News / Economy

Trade, Investment, Growth Are Key Issues at US-Africa Summit

Trade, Investment, Growth Are Key Issues at US-Africa Summiti
X
Jim Randle
July 30, 2014 8:36 PM
Business leaders from African nations are visiting key U.S. energy and transportation facilities, seeking ideas and contacts to solve problems that slow economic development. It is an effort to boost U.S. investment in Africa and increase economic growth and employment on both sides of the Atlantic. Trade and investment issues are an important part of a summit between President Barack Obama and many African leaders that will take place early in August in Washington. VOA’s Jim Randle reports.

Business leaders from African nations are visiting key U.S. energy and transportation facilities, seeking ideas and contacts to solve problems that slow economic development. It is an effort to boost U.S. investment in Africa and increase economic growth and employment on both sides of the Atlantic.

Trade and investment issues are an important part of a summit between President Barack Obama and many African leaders that will take place early in August in Washington.  

Business leaders from African nations have been visiting U.S. airports and energy facilities over the last couple of years.

They are seeking solutions for their countries' infrastructure problems, as well as business contacts and investors who could provide new technology and financing.

Improving infrastructure

More inspection trips are planned, including visits to energy facilities in Houston and Chicago's O’Hare airport just before the Washington summit.

The head of the U.S. Trade and Development Agency, Leocadia Zak, said solving infrastructure problems would help African economies grow faster because farmers and others could get their products to market more easily.

“The cost of transportation is really inhibiting their ability to market those goods successfully in the region as well as in their own country,” said Zak.
Given the right conditions, African markets can flourish. For example, the number of mobile phones in Africa has soared from 15 million to 800 million since 2000, according to a scholar at the Atlantic Council.

J. Peter Pham said such growth is aided by Africa's natural resources and fast-growing population, which already tops one billion people.  He said Africa’s population eventually may exceed that of India or China and change global markets.

"It [Africa] is a very young population -- by mid-century a quarter of the world’s workers will be in Africa. So it will be a locus of production and jobs as well as a potential marketplace," said Pham.

'Transactional event'

That's why the U.S. is bringing together hundreds of CEOs from both sides of the Atlantic in search of investment opportunities in Africa, according to U.S. Assistant Secretary of State Linda Thomas-Greenfield.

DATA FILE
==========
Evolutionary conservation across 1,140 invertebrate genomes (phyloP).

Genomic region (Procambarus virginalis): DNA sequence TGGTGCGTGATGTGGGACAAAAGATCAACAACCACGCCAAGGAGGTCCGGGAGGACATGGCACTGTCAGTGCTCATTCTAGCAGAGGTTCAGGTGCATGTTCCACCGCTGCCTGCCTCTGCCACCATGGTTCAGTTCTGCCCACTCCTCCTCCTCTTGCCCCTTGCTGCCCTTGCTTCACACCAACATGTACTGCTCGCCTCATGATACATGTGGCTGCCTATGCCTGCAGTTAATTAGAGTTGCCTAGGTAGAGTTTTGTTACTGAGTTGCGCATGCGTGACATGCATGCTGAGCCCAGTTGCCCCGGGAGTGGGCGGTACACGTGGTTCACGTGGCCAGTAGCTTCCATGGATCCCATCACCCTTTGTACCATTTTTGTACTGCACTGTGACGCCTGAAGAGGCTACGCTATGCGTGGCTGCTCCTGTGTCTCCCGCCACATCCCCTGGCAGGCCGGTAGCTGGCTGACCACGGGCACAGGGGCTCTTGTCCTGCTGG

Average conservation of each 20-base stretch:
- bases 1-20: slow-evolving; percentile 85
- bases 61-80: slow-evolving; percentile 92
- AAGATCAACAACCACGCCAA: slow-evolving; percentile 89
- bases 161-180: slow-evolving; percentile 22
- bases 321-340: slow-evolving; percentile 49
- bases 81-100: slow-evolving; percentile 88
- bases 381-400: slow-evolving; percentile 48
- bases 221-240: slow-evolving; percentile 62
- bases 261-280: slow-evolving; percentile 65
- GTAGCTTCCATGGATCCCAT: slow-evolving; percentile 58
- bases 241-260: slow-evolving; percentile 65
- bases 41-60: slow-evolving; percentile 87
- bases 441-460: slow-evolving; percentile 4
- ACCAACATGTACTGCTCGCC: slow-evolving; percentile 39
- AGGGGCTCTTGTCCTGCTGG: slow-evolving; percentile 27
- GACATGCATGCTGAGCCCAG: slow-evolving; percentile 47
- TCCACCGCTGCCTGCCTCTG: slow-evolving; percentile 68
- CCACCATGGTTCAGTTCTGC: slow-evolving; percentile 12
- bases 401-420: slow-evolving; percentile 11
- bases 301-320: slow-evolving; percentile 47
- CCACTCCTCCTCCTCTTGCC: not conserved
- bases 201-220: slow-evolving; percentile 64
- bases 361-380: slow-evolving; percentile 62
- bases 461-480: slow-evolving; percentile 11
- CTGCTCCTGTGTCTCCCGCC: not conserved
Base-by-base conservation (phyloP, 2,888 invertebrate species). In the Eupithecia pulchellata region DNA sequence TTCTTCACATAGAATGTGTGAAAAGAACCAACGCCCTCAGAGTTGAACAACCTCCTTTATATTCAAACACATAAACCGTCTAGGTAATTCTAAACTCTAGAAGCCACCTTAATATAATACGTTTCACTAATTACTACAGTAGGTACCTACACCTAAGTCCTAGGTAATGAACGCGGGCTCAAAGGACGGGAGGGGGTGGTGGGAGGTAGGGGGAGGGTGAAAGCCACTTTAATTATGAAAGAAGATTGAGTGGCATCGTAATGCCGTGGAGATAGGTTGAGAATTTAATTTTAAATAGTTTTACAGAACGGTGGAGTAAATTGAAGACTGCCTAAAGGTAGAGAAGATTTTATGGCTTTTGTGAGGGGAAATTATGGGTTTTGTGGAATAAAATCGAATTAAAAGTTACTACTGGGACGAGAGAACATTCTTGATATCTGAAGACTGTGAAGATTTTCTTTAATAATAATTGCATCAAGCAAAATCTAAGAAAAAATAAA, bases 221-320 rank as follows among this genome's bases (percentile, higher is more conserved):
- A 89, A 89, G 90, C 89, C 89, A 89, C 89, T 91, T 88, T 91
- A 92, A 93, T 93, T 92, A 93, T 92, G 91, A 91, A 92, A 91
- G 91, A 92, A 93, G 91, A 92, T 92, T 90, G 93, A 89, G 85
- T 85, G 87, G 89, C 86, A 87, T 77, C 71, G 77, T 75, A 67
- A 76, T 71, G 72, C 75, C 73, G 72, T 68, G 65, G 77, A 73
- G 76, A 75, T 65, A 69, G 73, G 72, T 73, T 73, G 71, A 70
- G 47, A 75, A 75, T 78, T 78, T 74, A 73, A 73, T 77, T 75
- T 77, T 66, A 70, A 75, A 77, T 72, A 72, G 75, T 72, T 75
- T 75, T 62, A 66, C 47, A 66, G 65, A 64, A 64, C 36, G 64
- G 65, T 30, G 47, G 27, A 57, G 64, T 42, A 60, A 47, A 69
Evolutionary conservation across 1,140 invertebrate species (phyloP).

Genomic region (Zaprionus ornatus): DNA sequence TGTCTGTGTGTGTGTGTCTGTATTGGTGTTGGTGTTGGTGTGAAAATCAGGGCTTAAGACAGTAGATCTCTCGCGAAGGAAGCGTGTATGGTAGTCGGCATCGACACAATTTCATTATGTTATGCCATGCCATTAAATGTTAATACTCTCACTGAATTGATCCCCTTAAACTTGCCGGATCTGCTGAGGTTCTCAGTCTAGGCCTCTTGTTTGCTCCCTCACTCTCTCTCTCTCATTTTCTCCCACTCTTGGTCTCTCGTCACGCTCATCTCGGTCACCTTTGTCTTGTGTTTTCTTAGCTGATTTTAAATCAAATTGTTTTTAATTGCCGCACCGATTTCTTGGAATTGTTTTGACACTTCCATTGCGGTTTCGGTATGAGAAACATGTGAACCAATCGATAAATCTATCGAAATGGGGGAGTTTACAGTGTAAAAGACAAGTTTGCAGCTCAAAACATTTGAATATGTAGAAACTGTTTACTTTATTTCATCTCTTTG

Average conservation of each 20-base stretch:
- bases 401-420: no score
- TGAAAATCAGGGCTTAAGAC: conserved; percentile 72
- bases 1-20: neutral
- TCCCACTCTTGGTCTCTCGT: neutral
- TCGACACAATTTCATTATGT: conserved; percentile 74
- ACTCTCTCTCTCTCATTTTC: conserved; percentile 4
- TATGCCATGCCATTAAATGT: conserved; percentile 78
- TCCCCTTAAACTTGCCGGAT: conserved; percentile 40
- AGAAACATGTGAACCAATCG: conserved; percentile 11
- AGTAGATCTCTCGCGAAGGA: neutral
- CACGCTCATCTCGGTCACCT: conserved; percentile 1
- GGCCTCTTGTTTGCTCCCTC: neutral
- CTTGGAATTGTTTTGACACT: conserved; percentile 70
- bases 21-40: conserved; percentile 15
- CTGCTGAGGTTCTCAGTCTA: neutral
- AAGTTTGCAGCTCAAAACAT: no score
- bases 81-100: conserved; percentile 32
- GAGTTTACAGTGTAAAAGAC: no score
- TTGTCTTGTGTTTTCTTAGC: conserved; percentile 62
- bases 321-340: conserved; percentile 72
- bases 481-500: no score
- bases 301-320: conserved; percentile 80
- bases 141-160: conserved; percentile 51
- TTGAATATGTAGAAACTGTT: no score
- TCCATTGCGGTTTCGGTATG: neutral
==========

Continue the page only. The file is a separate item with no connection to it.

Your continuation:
“We hope this is a transactional event where leaders will leave and CEOs leave with some ideas how they might move forward in a proactive way on investment in the continent,” she said.

Some African nations are major oil and mineral producers, and many of their exports go to China.

China has invested billions of dollars in Africa over the past decade, and along with the European Union has replaced the U.S. as Africa’s largest trading partner.

Beijing's expanding influence in Africa worries some critics who say China does little to promote human rights and good governance.

Ambassador Thomas-Greenfield said Chinese investment could be good if it leads to more development and jobs for Africans.

She said skillful bargaining with potential foreign investors and stronger efforts to clean up corruption will help Africa prosper.

You May Like

Islamic State Survivor: A Yazidi Girl's Tale

Sarah Said Haydar, captured a year ago while fleeing Islamic State onslaught in northern Iraq, was so traumatized by militants, she sought to end her own life More

EU, US Applaud Kosovo Law on Special Court

Joint statement says lawmakers' decision to address allegations of war crimes 'demonstrated their commitment to the rule of law and to honor international agreements' More

ASEAN Ministers to Push for S. China Sea Agreements

According to documents obtained by VOA Khmer, ministers will stand up for 'freedom of navigation, unimpeded lawful maritime commerce, trade and over flight' More

This forum has been closed.
Comment Sorting
Comments
     
by: leko from: South Africa
July 31, 2014 12:27 AM
I won't be disappointed , at all , if Zuma doesn't attend this preferred friends of America ... we need progressive leaders from Russia , China etc. who treat African leaders as equals than picking & dividing Africans. We can do quite well without USA .

sies .

Featured Videos

Your JavaScript is turned off or you have an old version of Adobe's Flash Player. Get the latest Flash player.
Cambodia Makes Progress Curbing Bear Tradei
X
Robert Carmichael
August 04, 2015 3:07 PM
Cambodia’s wild bears are under unprecedented pressure. Their native forests are being cut down at record rates, and China's huge demand for traditional medicine has made them targets. But experts say Cambodia's conservation efforts are setting an example that has put it well ahead of its neighbors in protecting bears. Robert Carmichael reports for VOA from Phnom Penh.
Video

Video Cambodia Makes Progress Curbing Bear Trade

Cambodia’s wild bears are under unprecedented pressure. Their native forests are being cut down at record rates, and China's huge demand for traditional medicine has made them targets. But experts say Cambodia's conservation efforts are setting an example that has put it well ahead of its neighbors in protecting bears. Robert Carmichael reports for VOA from Phnom Penh.
Video

Video Growing Number of E. Jerusalem Palestinians Seek Israeli Citizenship